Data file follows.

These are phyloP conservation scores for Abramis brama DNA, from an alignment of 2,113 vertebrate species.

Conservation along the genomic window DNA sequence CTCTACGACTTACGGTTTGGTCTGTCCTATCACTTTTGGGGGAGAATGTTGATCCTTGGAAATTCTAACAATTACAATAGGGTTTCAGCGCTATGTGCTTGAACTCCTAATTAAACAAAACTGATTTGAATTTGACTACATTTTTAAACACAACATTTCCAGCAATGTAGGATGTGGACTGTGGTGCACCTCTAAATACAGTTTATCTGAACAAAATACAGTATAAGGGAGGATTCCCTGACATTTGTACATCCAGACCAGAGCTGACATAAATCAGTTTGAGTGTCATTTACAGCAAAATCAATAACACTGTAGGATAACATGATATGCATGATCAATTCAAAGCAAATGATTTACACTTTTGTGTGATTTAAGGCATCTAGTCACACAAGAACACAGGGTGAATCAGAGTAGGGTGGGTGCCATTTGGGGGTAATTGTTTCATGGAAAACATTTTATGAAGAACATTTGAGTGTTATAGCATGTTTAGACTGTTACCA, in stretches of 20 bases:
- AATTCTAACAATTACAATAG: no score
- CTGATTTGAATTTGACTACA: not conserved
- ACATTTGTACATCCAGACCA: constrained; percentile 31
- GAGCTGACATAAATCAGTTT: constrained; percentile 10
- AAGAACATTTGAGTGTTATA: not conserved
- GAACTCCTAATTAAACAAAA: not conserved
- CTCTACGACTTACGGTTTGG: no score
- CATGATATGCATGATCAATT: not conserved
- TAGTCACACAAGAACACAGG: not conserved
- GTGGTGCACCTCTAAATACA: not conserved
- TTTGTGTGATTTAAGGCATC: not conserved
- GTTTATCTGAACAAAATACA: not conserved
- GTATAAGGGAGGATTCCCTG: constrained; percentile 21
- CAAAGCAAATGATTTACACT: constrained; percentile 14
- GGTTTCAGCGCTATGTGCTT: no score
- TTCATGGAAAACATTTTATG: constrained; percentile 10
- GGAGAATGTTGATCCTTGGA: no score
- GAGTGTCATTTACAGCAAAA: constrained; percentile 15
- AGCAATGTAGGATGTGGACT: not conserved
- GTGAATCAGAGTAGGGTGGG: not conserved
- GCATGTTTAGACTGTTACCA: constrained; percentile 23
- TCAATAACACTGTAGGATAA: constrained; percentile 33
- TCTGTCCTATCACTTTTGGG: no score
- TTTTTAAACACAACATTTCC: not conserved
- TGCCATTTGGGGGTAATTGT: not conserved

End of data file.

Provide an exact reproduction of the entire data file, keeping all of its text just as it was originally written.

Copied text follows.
These are phyloP conservation scores for Abramis brama DNA, from an alignment of 2,113 vertebrate species.

Conservation along the genomic window DNA sequence CTCTACGACTTACGGTTTGGTCTGTCCTATCACTTTTGGGGGAGAATGTTGATCCTTGGAAATTCTAACAATTACAATAGGGTTTCAGCGCTATGTGCTTGAACTCCTAATTAAACAAAACTGATTTGAATTTGACTACATTTTTAAACACAACATTTCCAGCAATGTAGGATGTGGACTGTGGTGCACCTCTAAATACAGTTTATCTGAACAAAATACAGTATAAGGGAGGATTCCCTGACATTTGTACATCCAGACCAGAGCTGACATAAATCAGTTTGAGTGTCATTTACAGCAAAATCAATAACACTGTAGGATAACATGATATGCATGATCAATTCAAAGCAAATGATTTACACTTTTGTGTGATTTAAGGCATCTAGTCACACAAGAACACAGGGTGAATCAGAGTAGGGTGGGTGCCATTTGGGGGTAATTGTTTCATGGAAAACATTTTATGAAGAACATTTGAGTGTTATAGCATGTTTAGACTGTTACCA, in stretches of 20 bases:
- AATTCTAACAATTACAATAG: no score
- CTGATTTGAATTTGACTACA: not conserved
- ACATTTGTACATCCAGACCA: constrained; percentile 31
- GAGCTGACATAAATCAGTTT: constrained; percentile 10
- AAGAACATTTGAGTGTTATA: not conserved
- GAACTCCTAATTAAACAAAA: not conserved
- CTCTACGACTTACGGTTTGG: no score
- CATGATATGCATGATCAATT: not conserved
- TAGTCACACAAGAACACAGG: not conserved
- GTGGTGCACCTCTAAATACA: not conserved
- TTTGTGTGATTTAAGGCATC: not conserved
- GTTTATCTGAACAAAATACA: not conserved
- GTATAAGGGAGGATTCCCTG: constrained; percentile 21
- CAAAGCAAATGATTTACACT: constrained; percentile 14
- GGTTTCAGCGCTATGTGCTT: no score
- TTCATGGAAAACATTTTATG: constrained; percentile 10
- GGAGAATGTTGATCCTTGGA: no score
- GAGTGTCATTTACAGCAAAA: constrained; percentile 15
- AGCAATGTAGGATGTGGACT: not conserved
- GTGAATCAGAGTAGGGTGGG: not conserved
- GCATGTTTAGACTGTTACCA: constrained; percentile 23
- TCAATAACACTGTAGGATAA: constrained; percentile 33
- TCTGTCCTATCACTTTTGGG: no score
- TTTTTAAACACAACATTTCC: not conserved
- TGCCATTTGGGGGTAATTGT: not conserved